A boutique apartment tower going up at Euclid and West Pine avenues received tax increment financing in 2015. It sits across from a Whole Foods, which is housed on the lower level of another apartment building that received TIF. (Feb. 21, 2017)
File photo | Carolina Hidalgo | St. Louis Public Radio

A coalition critical of the tax relief St. Louis awards developers wants lawmakers to make processes to grant tax incentives more transparent and more equitable.

When it started in 2016, Team TIF focused on education. But now that the public is more aware of how the city grants developers incentives, the coalition is pushing for policy changes, volunteer Molly Metzger said.

“The problems that we see in St. Louis and other cities — of racial segregation, of stark inequality — these are not created by markets alone. They are created by markets that were structured by governments,” said Metzger, a professor who studies housing policy at Washington University’s Brown School of Social Work.

St. Louis County Executive Steve Stenger announces St. Louis County has earned Certified Work Ready Community status at a press conference on Feb. 21, 2018.
Shahla Farzan | St. Louis Public Radio

St. Louis County has joined 50 other Missouri counties in receiving Certified Work Ready Community status. County officials announced the designation Wednesday, saying it highlights the county’s competitive workforce.

“A skilled workforce is the heart of a strong economy,” said St. Louis County Executive Steve Stenger. “As a CWRC, St. Louis County is sending a signal to the world that our workforce is highly skilled and businesses can expect to grow and thrive here.”

 

Culinary professionals Alex Feick (at left) and Josh Charles (center) joined Sauce Magazine editor Catherine Klene to talk about how they manage demanding careers alongside parenthood and other aspects of their lives.
Evie Hemphill | St. Louis Public Radio

Like many new parents, Josh Charles sensed that a major switch had been flipped the moment his baby was born 11 months ago. He knew right away that the days ahead would look different for him, professionally speaking, than the previous decade he’d spent cooking in fine-dining kitchens.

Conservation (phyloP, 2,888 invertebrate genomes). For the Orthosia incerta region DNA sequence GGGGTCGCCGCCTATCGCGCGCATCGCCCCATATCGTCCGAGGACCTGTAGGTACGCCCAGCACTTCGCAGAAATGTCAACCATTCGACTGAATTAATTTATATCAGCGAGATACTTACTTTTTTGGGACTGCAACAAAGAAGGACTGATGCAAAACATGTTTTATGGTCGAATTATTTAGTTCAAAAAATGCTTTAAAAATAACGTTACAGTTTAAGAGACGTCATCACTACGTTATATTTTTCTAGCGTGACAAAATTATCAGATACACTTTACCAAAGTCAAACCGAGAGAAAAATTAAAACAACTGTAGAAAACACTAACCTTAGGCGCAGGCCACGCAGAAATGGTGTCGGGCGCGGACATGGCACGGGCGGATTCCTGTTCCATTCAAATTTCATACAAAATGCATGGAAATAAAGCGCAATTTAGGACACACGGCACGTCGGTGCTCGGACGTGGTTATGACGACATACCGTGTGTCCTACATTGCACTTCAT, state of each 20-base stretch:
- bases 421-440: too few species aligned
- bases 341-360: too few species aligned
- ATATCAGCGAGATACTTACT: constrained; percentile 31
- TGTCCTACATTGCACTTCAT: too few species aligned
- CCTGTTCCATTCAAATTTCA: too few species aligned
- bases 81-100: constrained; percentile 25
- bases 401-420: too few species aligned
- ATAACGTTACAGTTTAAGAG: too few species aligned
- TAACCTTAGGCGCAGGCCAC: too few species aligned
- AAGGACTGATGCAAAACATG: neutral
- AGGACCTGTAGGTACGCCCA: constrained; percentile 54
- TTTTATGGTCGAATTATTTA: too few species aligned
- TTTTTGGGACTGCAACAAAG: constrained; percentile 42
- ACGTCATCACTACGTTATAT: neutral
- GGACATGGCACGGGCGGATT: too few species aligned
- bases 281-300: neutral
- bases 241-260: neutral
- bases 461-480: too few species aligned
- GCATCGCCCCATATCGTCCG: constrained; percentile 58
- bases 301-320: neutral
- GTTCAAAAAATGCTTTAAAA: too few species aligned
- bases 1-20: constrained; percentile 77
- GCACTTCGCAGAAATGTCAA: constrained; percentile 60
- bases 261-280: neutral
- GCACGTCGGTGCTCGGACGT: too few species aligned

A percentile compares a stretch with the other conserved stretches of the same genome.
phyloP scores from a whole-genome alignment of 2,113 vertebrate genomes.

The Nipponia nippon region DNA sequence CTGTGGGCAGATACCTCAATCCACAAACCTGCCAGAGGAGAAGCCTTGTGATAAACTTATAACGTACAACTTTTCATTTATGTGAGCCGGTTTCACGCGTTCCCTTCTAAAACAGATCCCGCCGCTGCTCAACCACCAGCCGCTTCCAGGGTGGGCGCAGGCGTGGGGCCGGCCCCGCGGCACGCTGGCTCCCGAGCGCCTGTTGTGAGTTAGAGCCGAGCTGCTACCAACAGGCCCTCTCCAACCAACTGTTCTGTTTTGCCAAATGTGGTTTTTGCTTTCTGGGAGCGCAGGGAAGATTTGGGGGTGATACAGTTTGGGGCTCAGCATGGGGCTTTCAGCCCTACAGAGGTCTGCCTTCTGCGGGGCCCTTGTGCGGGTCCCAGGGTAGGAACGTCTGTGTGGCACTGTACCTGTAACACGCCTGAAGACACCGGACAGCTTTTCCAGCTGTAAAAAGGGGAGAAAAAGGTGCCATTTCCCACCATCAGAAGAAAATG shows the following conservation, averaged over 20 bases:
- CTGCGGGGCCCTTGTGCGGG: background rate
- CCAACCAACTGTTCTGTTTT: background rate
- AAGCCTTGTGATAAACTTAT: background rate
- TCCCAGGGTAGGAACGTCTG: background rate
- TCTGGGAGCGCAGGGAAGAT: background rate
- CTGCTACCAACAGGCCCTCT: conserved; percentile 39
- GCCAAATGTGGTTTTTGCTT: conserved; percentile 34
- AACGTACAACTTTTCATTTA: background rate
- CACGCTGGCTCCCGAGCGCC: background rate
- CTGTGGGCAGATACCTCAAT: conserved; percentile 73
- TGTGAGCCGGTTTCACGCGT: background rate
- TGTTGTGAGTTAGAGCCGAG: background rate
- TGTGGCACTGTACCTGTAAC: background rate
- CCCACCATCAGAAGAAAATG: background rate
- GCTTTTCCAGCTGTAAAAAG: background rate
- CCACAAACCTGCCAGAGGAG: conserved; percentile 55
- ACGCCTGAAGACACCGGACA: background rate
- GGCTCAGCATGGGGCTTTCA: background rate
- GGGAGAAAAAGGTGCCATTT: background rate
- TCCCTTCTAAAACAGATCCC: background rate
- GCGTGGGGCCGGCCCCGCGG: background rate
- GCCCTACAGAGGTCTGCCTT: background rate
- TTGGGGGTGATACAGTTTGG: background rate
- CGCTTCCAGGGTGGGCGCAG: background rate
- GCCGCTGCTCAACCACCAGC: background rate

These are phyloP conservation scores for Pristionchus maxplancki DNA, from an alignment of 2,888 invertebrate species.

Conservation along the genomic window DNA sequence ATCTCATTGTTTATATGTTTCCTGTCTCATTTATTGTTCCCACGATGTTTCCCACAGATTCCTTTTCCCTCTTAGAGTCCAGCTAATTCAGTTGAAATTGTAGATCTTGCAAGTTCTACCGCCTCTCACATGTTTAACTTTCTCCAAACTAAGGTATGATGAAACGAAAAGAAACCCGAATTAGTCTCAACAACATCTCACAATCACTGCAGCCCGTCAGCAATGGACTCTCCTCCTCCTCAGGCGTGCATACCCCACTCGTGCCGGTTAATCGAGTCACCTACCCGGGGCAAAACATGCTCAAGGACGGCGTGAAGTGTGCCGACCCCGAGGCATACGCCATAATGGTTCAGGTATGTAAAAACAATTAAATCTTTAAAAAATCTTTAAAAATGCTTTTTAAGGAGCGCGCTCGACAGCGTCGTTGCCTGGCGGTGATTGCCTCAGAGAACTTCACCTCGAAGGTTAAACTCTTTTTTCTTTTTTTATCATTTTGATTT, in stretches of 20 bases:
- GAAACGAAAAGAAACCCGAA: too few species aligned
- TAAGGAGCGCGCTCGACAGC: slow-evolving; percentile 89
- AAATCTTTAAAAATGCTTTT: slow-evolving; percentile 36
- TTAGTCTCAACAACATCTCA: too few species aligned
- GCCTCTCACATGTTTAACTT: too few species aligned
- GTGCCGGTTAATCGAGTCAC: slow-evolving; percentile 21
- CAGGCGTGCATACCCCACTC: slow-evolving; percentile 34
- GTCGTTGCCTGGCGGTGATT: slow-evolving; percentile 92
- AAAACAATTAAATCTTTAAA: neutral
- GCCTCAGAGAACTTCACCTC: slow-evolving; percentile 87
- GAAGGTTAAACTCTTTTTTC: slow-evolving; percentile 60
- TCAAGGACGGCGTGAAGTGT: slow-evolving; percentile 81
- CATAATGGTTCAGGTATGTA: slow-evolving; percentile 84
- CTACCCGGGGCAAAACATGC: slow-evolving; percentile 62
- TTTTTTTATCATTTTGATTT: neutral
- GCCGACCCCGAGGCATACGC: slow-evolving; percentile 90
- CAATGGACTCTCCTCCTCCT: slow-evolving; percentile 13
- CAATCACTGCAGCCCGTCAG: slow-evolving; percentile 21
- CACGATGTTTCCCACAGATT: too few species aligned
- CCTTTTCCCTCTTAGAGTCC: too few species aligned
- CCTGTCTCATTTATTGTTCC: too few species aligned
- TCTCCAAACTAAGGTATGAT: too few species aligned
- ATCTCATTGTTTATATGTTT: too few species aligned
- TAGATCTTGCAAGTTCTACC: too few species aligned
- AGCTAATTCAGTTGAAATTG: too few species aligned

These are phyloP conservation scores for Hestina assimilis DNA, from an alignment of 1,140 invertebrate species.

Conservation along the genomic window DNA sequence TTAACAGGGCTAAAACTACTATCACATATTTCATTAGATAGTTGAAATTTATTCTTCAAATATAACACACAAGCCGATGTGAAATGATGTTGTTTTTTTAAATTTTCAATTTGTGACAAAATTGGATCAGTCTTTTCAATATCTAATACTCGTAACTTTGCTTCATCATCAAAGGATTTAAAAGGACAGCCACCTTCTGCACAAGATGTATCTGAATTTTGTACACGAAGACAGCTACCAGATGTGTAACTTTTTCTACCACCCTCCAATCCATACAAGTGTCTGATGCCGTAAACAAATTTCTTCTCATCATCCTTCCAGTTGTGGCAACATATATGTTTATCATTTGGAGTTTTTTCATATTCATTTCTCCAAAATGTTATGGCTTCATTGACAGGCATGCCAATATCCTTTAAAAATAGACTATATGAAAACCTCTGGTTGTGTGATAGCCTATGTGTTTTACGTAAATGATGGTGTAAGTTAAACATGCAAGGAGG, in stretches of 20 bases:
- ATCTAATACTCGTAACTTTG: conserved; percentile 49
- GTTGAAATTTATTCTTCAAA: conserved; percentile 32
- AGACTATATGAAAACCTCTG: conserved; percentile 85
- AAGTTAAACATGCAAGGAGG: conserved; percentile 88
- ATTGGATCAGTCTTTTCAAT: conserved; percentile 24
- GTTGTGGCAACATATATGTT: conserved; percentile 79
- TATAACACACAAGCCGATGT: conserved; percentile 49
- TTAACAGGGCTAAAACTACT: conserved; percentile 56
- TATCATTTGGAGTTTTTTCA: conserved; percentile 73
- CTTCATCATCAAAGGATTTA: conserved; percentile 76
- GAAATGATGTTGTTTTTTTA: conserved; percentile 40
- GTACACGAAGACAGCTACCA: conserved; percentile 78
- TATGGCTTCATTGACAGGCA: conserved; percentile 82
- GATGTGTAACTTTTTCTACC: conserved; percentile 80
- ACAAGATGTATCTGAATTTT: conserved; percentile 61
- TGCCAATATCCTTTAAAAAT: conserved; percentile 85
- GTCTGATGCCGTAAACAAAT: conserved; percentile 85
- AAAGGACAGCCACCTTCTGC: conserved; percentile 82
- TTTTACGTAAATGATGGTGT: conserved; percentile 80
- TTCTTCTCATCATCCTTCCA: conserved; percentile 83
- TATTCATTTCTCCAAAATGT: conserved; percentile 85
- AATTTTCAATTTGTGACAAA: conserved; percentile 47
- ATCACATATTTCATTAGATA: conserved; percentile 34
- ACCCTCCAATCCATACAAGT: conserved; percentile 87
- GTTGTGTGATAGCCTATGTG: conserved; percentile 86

“The typical restaurant hours were just something that I could not do anymore,” the chef said this week on St. Louis on the Air. “I had been used to working Tuesday through Sunday, 10 a.m. to 11 p.m. at minimum, and I just knew that being locked into that restaurant wasn’t going to be cohesive for the hours that I needed to be there for my family.”

Saint Louis University's School of Business will be renamed the Richard A. Chaifetz School of Business after a $15 million donation from Richard A. Chaifetz and his wife Jill Chaifetz.
Saint Louis University

Saint Louis University’s School of Business will be renamed the Richard A. Chaifetz School of Business. The university announced Tuesday that Dr. Richard A. Chaifetz, the founder, chairman and CEO at ComPsych Corporation and his wife, Jill Chaifetz, have contributed $15 million to the school. The change is effective immediately.

Richard Chaifetz, a SLU alumnus and trustee, said while his gift contribution does not have set requirements, he hopes it will boost the reputation of the business school that is ranked ninth nationally in undergraduate entrepreneurship.

The head of the St. Louis Regional Chamber is resigning, effective at the end of the month. Joe Reagan has been president and CEO of the organization since 2012. The chamber's board already has a replacement lined up — at least on a temporary basis.